Bob Little explores current workplace perceptions of artificial intelligence (AI) and their implications for HR and L&D professionals.
Reading time: 6 minutes.
The discipline known as Artificial Intelligence (AI) dates from 1956 when, at a workshop held on the Dartmouth College campus in the USA, the MIT cognitive scientist, Marvin Minsky, said, “Within a generation… the problem of creating ‘artificial intelligence’ will substantially be solved.”
While AI has taken longer to develop than Minsky predicted, it’s being facilitated by the imminent spread of 5G and its associated effects.
AI is a term that’s now, to some extent, in everyone’s thoughts and on everyone’s lips. Some see its development as a boon – perhaps in terms of analysing large amounts of data to help medical science develop cures for cancer. Others see AI as a threat – to their jobs, their lifestyle, their communities and way of life.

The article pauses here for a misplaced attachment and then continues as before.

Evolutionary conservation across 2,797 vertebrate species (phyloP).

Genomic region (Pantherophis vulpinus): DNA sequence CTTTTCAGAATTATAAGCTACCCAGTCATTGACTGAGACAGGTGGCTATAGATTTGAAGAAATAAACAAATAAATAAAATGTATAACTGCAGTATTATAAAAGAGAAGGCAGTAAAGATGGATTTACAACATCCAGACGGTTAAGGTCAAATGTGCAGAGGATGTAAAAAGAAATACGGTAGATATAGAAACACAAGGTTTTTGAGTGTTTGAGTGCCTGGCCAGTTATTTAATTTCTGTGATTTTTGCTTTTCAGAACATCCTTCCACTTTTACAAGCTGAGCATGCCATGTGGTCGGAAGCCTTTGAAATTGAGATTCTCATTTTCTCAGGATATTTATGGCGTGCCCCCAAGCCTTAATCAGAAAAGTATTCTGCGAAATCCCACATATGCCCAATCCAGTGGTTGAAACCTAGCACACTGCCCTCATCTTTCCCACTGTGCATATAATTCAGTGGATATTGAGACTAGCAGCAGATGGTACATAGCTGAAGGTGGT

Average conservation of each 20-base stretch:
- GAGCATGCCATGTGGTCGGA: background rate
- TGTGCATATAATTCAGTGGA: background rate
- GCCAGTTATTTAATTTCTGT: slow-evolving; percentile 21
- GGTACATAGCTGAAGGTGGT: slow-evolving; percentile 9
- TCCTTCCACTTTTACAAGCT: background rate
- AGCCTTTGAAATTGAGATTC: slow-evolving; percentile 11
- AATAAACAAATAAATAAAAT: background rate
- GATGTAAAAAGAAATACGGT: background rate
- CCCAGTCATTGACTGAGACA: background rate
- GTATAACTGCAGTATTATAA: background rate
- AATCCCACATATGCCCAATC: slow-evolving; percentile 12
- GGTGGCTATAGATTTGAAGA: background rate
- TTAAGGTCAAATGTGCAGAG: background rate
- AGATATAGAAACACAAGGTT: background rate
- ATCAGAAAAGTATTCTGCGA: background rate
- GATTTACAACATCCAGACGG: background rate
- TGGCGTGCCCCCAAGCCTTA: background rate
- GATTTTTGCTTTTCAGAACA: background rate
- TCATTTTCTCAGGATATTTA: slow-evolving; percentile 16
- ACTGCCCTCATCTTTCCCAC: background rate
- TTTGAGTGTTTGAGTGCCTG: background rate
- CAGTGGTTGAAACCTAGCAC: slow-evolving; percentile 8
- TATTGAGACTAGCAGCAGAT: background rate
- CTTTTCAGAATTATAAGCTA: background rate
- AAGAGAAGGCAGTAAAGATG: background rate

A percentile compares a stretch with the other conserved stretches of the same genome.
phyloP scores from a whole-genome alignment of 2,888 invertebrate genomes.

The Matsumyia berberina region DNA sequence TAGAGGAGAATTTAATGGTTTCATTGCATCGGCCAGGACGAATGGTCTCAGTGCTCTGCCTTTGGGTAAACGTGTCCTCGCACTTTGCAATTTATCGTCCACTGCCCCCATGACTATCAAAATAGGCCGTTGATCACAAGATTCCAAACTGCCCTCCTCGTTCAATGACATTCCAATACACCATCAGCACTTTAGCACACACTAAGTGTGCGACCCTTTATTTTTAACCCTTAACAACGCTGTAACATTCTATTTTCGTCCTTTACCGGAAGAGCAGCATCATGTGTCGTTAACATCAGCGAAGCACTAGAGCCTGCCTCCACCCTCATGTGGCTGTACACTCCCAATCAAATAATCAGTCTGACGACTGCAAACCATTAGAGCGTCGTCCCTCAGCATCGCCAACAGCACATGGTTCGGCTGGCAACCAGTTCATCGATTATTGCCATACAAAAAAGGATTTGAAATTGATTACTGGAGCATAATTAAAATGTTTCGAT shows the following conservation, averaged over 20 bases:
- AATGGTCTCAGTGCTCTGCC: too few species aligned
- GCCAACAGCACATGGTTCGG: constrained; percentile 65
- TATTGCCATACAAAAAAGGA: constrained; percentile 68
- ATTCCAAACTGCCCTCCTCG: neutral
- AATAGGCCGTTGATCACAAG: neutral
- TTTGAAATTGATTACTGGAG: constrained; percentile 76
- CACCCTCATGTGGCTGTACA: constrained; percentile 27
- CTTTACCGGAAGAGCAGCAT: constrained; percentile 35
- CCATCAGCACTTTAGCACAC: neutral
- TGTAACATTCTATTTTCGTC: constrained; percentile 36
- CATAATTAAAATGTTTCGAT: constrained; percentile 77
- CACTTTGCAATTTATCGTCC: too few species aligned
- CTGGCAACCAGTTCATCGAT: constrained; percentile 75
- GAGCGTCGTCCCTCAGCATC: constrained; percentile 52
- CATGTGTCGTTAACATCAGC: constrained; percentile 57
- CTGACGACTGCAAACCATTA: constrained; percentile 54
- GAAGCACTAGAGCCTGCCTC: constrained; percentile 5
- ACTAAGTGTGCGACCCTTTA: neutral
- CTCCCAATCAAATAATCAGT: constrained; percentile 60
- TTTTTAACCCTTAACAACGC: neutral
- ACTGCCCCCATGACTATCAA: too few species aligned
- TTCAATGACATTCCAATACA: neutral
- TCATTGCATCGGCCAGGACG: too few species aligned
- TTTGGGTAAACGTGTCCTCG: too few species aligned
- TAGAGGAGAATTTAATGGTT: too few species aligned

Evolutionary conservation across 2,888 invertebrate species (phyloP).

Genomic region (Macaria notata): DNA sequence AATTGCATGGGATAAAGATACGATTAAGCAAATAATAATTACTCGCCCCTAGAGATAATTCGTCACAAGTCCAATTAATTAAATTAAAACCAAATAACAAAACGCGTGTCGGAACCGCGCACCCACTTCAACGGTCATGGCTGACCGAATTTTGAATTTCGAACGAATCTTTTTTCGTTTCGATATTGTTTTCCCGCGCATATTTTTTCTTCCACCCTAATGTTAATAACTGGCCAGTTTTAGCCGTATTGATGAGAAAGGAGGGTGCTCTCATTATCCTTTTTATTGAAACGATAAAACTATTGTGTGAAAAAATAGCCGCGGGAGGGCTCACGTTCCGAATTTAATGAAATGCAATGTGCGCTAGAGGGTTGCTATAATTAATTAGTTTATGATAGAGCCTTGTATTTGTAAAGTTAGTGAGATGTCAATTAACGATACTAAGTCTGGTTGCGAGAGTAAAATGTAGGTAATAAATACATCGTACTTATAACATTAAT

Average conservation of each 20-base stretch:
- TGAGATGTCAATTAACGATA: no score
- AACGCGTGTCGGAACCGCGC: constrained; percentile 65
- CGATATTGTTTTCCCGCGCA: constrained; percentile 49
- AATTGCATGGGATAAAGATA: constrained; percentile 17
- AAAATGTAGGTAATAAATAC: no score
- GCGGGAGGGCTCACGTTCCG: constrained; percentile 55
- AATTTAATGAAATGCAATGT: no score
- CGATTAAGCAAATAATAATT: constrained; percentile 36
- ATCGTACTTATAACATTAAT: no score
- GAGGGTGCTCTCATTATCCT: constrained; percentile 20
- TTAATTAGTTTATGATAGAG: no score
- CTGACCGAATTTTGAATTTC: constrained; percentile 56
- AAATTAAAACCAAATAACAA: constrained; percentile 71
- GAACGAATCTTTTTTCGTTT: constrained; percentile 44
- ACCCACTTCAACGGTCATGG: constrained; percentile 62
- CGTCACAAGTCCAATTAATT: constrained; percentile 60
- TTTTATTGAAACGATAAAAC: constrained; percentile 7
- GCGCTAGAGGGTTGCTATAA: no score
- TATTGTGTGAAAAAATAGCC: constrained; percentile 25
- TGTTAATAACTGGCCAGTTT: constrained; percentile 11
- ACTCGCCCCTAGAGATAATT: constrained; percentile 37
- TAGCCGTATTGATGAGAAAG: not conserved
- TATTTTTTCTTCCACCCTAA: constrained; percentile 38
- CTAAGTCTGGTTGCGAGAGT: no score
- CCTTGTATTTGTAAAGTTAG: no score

HR and L&D professionals are far from immune to AI’s effects and implications – in terms of jobs, skills development and so on.
Recently, Headspring partnered with YouGov to research how professionals in Europe and the United Arab Emirates (UAE) understand that AI will affect the workplace. The resulting report represents the views of some 4,515 people, working in a range of industries, in the UK, Sweden, Denmark, France, Germany, Spain and the UAE.
Some see its development as a boon…others see AI as a threat – to their jobs, their lifestyle, their communities and way of life.
Defining AI as: ‘the theory and development of computer systems that are able to perform tasks which normally require human intelligence, such as visual perception, speech recognition, decision-making and translation between languages’, the survey’s key findings are: